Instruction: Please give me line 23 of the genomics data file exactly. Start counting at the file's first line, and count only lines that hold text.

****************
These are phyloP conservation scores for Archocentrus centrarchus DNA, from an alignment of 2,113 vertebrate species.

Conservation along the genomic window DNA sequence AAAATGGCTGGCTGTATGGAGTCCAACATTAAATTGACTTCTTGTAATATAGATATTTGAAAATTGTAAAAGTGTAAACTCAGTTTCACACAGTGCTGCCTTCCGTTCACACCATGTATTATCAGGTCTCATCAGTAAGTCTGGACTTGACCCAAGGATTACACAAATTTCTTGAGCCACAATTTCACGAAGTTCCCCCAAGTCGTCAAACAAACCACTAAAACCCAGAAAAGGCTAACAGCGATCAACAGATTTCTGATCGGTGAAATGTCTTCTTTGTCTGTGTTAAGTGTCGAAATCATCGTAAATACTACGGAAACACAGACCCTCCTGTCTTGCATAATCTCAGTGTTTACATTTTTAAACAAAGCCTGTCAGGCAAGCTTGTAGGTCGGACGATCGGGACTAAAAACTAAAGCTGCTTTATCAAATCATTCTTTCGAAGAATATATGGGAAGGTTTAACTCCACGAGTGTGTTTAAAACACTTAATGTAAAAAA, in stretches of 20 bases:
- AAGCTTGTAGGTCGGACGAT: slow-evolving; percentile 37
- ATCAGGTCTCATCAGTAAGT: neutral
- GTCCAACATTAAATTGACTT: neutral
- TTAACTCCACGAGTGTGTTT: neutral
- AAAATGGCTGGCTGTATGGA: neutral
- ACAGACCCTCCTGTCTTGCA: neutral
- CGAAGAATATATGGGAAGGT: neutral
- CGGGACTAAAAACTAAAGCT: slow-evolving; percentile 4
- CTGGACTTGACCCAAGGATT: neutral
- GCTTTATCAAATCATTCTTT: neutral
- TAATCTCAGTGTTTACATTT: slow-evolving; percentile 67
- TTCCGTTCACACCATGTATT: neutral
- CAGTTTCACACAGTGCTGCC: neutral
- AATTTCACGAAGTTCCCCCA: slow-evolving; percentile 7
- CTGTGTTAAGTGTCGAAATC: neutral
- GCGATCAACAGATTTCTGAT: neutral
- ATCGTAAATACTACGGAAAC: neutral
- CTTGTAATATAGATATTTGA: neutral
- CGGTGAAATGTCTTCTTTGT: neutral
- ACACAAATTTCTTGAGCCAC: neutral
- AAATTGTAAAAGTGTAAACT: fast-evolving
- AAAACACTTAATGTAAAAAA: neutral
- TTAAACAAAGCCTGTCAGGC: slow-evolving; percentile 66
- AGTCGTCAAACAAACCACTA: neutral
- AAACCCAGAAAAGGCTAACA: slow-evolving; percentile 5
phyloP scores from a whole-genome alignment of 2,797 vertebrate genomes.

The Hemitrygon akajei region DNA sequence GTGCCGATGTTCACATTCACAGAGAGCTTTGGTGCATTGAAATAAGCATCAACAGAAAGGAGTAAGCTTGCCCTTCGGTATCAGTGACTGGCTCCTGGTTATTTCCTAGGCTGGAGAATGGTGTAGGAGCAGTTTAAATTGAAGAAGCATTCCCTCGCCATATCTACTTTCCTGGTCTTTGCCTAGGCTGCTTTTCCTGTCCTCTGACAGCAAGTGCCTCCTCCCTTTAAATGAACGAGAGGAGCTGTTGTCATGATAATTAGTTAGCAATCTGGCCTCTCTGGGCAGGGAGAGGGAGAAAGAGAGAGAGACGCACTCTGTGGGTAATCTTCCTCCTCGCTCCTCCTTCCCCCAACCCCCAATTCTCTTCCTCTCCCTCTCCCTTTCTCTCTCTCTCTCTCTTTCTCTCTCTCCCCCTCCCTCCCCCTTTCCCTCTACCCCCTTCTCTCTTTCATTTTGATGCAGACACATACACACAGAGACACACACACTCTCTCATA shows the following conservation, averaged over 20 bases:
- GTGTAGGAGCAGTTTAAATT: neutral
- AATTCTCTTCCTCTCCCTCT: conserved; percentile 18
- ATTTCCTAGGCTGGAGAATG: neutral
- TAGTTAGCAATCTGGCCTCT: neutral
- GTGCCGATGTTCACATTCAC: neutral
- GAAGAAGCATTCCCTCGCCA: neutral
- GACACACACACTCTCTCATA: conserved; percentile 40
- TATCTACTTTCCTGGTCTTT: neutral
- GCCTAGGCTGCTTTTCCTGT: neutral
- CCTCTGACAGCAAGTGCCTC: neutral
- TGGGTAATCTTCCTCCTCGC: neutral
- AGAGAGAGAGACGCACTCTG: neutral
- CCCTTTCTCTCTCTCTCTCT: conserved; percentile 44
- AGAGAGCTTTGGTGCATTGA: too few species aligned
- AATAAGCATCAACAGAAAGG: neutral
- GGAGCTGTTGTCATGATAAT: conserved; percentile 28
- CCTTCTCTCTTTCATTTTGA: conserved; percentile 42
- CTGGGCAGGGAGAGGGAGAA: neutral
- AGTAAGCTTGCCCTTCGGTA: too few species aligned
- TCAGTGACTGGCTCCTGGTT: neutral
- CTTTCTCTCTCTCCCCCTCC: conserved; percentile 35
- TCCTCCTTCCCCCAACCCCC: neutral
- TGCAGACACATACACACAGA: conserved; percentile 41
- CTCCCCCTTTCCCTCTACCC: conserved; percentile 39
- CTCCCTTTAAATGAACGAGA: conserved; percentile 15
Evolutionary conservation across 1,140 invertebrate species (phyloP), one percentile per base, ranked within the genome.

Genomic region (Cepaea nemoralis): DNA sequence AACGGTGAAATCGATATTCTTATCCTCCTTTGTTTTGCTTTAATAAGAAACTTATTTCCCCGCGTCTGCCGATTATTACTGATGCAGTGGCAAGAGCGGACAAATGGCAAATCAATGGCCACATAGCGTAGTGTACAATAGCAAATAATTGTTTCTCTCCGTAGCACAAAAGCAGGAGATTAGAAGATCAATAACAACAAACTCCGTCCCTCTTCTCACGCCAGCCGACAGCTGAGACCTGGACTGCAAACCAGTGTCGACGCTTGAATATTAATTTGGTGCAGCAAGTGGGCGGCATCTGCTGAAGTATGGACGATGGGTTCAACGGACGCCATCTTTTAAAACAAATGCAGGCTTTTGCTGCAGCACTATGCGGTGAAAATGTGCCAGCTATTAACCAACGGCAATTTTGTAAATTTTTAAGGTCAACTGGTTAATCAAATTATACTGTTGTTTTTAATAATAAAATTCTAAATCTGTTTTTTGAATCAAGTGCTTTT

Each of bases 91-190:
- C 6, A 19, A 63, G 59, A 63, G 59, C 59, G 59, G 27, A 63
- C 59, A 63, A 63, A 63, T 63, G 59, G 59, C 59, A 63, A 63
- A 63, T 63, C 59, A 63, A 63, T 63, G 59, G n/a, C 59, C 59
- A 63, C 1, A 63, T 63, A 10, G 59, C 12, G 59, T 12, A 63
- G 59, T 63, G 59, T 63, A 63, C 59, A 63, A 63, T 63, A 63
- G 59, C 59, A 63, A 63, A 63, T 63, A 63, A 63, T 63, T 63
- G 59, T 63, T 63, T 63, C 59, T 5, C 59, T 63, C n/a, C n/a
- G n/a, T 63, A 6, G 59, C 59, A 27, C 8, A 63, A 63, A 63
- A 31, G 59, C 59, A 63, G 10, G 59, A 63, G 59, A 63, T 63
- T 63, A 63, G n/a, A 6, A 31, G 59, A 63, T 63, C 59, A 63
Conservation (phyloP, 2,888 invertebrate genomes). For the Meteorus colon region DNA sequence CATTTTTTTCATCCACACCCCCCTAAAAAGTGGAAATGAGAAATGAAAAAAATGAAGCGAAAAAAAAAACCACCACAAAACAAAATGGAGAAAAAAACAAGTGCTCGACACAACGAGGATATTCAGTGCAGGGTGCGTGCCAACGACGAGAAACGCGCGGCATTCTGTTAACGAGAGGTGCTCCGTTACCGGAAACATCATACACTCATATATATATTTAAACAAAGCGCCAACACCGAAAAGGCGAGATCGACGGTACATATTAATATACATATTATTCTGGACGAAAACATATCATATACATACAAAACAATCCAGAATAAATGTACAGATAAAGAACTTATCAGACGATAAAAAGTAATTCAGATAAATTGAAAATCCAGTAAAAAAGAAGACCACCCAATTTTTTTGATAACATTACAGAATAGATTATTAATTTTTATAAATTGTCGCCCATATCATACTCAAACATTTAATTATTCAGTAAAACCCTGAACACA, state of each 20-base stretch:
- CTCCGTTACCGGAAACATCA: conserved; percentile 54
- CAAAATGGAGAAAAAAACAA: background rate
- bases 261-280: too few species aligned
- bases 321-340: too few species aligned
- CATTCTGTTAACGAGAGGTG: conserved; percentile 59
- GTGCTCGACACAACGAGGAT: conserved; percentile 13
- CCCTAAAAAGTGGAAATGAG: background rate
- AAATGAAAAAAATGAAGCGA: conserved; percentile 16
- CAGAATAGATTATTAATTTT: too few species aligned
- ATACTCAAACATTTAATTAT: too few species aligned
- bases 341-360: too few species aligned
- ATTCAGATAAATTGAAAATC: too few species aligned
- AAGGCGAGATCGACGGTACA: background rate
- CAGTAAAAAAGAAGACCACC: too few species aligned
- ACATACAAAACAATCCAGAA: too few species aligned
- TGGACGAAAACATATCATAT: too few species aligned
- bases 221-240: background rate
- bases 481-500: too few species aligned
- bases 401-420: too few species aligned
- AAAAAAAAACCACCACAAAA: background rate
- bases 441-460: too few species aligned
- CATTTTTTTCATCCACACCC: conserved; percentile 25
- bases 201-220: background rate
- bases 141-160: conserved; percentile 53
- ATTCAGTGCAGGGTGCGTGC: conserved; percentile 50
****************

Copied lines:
- AAATTGTAAAAGTGTAAACT: fast-evolving